Federal Circuit Vacates Order Transferring Case To District Where Foreign Defendants Had Consented To Personal Jurisdiction
On January 9, 2023, the United States Court of Appeals for the Federal Circuit (CAFC) granted writs of mandamus to the United States District Court for the Eastern District of Texas in Nos. 2:21-cv-00045-JRG and 2:21-cv-00046-JRG, Chief Judge J. Rodney Gilstrap, vacated district court orders transferring two patent cases to the United States District Court for the Central District of California and instructing the court to recall the cases. In re Stingray IP Solutions, LLC, __F.3d _(Fed. Cir. January 9, 2023). In its order, the CAFC held that defendants could not avoid application of Federal Rule of Civil Procedure 4(k)(2) by merely consenting to jurisdiction in a district other than the one chosen by plaintiff.
In 2017, patent-owner petitioner filed complaints in the Eastern District of Texas against related defendants, organized and headquartered in China and Hong Kong, respectively (collectively, “defendants”). Defendants moved to dismiss for lack of personal jurisdiction, or, in the alternative, to transfer to the Central District of California under 28 U.S.C. § 1406, a district they represented as having both proper jurisdiction and venue.
The district court determined that the exercise of personal jurisdiction over defendants would be unreasonable and, under Federal Rule of Civil Procedure 4(k)(2), personal jurisdiction over defendants would not be proper in the Eastern District of Texas because defendants are “amenable to suit” in the Central District of California. On this basis, the district court transferred the case and denied defendants’ alternative § 1404(a) transfer motion as moot. Patent owner appealed on the narrow issue of whether defendants’ unilateral, post-suit consent to personal jurisdiction in another state (California) defeated the application of Rule 4(k)(2).
While acknowledging that mandamus relief is not ordinarily available for rulings on § 1406 motions, the CAFC noted that district courts have been deeply split over whether a defendant can defeat personal jurisdiction under Rule 4(k)(2) by unilaterally consenting to suit in a different district. Accordingly, the CAFC concluded that mandamus review was appropriate.
The CAFC’s opinion begins by noting that Rule 4(k)(2) was introduced to close a loophole, by which a nonresident defendant who did not have “minimum contacts” with any individual state sufficient to support an exercise of jurisdiction but did have sufficient contacts with the United States as a whole, could escape jurisdiction in all fifty states. The rule essentially provides that, in such instances, personal jurisdiction is proper in any district.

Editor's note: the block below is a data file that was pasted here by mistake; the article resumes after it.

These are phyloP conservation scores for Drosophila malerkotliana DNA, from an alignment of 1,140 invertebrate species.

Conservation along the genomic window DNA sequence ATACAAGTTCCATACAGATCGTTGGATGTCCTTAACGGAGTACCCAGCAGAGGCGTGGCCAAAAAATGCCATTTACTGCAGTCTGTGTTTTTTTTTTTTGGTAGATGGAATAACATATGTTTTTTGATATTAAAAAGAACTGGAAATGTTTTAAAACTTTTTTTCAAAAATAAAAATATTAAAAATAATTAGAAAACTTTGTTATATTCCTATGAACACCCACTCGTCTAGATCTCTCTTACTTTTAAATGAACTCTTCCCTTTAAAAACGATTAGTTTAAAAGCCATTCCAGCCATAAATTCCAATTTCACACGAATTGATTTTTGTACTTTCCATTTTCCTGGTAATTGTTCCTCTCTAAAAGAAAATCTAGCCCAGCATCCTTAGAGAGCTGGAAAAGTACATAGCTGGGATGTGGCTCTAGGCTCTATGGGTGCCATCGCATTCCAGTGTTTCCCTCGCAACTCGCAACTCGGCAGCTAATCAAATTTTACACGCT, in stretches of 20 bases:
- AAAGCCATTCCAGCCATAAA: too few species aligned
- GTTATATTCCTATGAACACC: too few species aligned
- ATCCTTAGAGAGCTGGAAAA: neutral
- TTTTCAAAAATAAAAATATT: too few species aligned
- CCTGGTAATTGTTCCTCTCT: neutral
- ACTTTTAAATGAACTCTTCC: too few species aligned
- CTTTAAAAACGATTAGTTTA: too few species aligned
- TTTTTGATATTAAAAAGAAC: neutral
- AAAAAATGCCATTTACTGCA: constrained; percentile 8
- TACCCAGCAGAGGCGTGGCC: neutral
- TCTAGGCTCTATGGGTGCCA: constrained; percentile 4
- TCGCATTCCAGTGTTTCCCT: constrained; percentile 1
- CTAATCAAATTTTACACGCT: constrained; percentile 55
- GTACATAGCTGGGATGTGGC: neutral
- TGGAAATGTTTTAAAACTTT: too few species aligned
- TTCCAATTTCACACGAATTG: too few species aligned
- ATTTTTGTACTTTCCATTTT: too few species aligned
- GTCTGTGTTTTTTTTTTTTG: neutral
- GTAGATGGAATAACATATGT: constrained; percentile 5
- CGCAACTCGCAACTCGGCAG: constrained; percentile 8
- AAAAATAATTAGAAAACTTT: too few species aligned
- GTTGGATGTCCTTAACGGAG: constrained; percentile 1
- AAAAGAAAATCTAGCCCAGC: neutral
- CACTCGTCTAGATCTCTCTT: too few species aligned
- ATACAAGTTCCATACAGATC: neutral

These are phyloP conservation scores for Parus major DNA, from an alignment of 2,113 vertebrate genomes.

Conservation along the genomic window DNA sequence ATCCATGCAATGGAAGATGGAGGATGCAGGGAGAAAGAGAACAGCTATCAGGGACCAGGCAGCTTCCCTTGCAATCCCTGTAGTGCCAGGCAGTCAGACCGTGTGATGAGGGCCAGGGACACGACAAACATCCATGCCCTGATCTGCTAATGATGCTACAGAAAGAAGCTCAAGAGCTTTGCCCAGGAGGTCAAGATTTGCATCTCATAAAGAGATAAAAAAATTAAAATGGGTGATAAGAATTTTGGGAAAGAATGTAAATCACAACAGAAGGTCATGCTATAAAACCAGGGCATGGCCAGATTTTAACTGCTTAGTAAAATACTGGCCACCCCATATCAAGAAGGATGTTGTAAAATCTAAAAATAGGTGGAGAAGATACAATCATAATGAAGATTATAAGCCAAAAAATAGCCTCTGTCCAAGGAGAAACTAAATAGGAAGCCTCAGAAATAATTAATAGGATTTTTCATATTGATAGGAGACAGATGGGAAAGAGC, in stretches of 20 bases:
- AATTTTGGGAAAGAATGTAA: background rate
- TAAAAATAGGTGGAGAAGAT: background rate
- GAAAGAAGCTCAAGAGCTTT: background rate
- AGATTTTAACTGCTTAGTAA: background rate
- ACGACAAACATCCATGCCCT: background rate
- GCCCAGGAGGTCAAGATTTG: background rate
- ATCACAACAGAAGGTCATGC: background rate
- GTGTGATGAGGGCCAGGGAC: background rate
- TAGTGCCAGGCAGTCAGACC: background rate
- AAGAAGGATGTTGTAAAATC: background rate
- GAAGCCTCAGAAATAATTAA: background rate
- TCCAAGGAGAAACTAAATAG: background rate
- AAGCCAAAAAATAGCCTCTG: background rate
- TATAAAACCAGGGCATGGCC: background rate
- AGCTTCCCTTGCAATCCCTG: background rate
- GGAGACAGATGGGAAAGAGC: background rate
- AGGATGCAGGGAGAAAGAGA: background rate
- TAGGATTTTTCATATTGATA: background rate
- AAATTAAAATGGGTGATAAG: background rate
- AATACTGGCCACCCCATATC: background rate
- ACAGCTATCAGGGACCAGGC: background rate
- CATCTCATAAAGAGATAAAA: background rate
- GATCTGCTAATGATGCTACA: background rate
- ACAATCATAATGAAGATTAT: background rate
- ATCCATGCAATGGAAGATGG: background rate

The CAFC then recounted two of its former decisions establishing that (1) it is defendant’s burden to designate a suitable forum in which plaintiff could have brought suit to avoid application of Rule 4(k)(2), and (2) at least in the context of default judgments, defendant’s burden “entails identifying a forum where plaintiff could have brought suit—a forum where jurisdiction would have been proper at the time of filing, regardless of consent.”
The CAFC then expressly extended its decision governing default judgment cases to non-default judgment cases and held a “unilateral statement of consent” insufficient to preclude application of Rule 4(k)(2) in such cases.
In reaching its decision, the CAFC noted that the Supreme Court adopted a similar approach in Hoffman v. Blaski, 363 U.S. 335 (1960). There, the Court interpreted 28 U.S.C. § 1404(a) (permitting transfer of a case to a forum “where it might have been brought”) as only allowing transfer to federal forums where the plaintiff “had a right to sue” when “the suit commenced,” regardless of the later “wish or waiver of the defendant.” The CAFC further noted that the Court declined to adopt a contrary rule in Hoffman because it would lead to “gross discrimination”—permitting transfer “to any district desired by the defendants and in which they were willing to waive their statutory defenses as to venue and jurisdiction,” while prohibiting plaintiff from originally bringing or later “transferring the action to the same district, without the consent and waiver of venue and personal jurisdiction defenses by the defendants.”
The CAFC concluded that the Court’s reasoning in Hoffman was also applicable to Rule 4(k)(2), and that nothing in the plain language of Rule 4(k)(2) or its legislative history could be interpreted as permitting a defendant to achieve transfer to a preferred district simply by unilateral, post-suit consent.
The CAFC proceeded to vacate the district court’s transfer order and instructed the district court to determine whether defendants could show that the patent owner could have brought suit in the Central District of California, independent of defendants’ post-suit consent.